Alfred Russel Wallace (1823-1913), a British naturalist, was best known for his development of a theory of evolution based on natural selection, contemporaneously with the British naturalist Charles Darwin.
In 1848 he made an expedition to the Amazon River with the British naturalist Henry Walter Bates, and from 1854 to 1862 he conducted research in the islands of Malaysia. During the latter expedition he noted fundamental zoological differences between the animal species of Asia and those of Australia, and he placed the zoological dividing line--known as Wallace's Line--between the Malay islands of Borneo and Celebes.
In the course of this research Wallace formulated his theory of natural selection; a striking coincidence was revealed in 1858 when he communicated his ideas to Darwin, whose own similar theory of evolution was then in manuscript. Excerpts from the manuscripts of both scientists were issued in a joint publication in July 1858, and Wallace's contribution was titled "On the Tendency of Varieties to Depart Indefinitely from the Original Type."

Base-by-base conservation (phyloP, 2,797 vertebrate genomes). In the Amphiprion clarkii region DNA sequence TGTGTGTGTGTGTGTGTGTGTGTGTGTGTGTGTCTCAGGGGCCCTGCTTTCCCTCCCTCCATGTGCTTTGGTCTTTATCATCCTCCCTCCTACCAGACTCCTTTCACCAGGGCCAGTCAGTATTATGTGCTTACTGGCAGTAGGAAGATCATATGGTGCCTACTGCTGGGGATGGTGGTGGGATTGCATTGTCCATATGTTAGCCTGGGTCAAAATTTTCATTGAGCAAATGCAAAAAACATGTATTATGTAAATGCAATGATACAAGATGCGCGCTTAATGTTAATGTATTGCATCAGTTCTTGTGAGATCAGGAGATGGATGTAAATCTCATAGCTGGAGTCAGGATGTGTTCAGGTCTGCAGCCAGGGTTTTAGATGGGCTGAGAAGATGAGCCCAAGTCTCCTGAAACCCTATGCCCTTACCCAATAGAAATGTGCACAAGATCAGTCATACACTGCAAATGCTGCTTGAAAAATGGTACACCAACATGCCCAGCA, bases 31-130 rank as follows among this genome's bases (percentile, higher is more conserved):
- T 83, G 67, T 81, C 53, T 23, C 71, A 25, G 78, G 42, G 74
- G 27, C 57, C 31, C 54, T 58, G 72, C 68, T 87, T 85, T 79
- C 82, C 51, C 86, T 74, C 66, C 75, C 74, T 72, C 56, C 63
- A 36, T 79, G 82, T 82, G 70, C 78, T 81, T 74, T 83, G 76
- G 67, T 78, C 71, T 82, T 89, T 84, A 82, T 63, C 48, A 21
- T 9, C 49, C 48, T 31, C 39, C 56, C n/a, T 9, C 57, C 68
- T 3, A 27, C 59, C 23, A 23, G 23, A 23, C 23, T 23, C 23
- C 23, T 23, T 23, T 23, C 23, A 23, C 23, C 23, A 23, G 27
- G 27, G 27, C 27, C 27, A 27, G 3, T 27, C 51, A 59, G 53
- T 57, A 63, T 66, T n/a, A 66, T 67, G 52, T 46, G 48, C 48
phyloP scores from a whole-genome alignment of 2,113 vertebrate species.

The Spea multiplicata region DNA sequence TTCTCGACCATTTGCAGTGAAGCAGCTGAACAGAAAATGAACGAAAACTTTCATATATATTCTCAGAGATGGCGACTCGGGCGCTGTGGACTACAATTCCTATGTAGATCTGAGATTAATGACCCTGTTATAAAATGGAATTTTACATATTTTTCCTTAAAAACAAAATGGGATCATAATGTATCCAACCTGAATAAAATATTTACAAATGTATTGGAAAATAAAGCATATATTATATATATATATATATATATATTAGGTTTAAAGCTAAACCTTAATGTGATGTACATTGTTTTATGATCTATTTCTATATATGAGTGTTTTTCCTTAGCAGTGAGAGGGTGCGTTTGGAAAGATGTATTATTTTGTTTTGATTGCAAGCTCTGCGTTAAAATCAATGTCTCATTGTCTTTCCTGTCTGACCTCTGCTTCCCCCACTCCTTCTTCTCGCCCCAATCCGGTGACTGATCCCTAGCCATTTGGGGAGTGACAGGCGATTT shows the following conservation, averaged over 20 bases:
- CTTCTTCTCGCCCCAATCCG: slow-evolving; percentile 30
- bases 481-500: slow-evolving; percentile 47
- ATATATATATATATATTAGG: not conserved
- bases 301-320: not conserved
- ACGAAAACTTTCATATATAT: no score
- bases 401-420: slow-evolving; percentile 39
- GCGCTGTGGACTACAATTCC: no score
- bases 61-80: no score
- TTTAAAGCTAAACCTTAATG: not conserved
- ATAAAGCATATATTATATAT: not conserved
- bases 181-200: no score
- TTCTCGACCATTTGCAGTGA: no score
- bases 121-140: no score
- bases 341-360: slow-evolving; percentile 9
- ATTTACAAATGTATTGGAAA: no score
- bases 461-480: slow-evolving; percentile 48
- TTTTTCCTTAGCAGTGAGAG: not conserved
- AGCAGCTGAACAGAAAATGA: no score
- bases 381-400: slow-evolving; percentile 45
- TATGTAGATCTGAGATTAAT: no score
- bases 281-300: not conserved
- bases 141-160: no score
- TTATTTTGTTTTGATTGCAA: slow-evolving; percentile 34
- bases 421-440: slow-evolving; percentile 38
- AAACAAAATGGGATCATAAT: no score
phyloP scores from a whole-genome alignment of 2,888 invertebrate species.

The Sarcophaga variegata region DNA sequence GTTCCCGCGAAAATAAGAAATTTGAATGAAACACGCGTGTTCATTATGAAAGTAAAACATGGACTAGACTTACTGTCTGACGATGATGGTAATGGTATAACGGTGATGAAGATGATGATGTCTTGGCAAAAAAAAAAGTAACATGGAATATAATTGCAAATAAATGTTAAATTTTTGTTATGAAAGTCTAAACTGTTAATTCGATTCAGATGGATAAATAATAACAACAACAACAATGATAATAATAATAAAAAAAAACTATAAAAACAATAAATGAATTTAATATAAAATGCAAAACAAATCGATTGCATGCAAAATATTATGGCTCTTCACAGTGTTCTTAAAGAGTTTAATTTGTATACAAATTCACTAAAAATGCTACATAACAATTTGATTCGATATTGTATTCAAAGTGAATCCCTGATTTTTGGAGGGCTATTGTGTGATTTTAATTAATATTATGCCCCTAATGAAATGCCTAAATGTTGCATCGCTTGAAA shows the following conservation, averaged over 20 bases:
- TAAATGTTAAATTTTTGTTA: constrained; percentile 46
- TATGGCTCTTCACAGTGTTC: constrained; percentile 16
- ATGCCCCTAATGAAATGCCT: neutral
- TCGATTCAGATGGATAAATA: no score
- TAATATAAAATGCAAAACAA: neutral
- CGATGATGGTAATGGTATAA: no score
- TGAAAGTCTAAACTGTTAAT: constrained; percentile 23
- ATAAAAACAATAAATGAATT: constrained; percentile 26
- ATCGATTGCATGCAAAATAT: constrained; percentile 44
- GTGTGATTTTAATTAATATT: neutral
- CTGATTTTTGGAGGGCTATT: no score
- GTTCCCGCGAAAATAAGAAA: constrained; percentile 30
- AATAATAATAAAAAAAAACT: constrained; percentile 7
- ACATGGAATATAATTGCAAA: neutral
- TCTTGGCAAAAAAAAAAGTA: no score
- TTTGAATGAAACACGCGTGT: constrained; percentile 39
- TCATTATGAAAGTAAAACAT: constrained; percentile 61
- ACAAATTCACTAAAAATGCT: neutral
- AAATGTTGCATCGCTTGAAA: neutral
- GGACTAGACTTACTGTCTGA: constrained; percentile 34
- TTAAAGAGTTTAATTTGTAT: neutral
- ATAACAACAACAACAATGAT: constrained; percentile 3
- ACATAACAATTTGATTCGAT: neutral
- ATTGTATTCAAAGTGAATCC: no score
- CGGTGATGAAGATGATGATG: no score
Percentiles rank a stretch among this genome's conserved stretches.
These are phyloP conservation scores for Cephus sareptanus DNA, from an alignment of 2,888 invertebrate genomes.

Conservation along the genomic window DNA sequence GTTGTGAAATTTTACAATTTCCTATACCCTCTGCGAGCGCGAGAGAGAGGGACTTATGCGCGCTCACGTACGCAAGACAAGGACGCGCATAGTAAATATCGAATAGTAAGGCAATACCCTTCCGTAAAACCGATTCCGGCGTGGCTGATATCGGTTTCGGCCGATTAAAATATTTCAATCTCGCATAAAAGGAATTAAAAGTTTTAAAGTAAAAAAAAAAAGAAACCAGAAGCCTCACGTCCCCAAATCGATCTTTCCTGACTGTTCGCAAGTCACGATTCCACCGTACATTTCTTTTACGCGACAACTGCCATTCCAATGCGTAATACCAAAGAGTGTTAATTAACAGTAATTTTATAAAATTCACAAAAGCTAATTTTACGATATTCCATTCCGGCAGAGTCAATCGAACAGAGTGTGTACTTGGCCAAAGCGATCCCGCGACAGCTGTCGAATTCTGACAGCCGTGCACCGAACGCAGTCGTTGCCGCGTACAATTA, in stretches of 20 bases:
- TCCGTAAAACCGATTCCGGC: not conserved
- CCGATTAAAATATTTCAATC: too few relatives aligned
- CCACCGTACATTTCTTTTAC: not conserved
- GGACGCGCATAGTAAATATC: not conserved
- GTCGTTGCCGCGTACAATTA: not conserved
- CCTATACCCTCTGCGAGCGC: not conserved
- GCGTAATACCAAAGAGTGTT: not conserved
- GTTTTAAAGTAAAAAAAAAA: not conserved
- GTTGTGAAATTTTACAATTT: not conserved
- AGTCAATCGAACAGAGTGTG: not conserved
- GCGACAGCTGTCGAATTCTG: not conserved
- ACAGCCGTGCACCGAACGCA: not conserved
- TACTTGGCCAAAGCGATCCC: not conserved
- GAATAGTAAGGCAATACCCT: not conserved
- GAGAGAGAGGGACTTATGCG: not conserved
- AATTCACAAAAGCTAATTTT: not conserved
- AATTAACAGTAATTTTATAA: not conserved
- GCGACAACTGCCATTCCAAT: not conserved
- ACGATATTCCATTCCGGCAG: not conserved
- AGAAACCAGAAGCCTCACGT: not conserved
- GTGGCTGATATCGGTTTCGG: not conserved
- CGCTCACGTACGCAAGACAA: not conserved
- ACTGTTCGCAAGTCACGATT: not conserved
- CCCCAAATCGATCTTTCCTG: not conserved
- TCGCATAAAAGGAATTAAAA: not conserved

His works include On the Law that has Regulated the Introduction of New Species* (1855), Malay Archipelago (1869), Contributions to the Theory of Natural Selection (1870), The Geographical Distribution of Animals (1876), and Man's Place in the Universe (1903).

*an actual link.

Log in or register to write something here or to contact authors.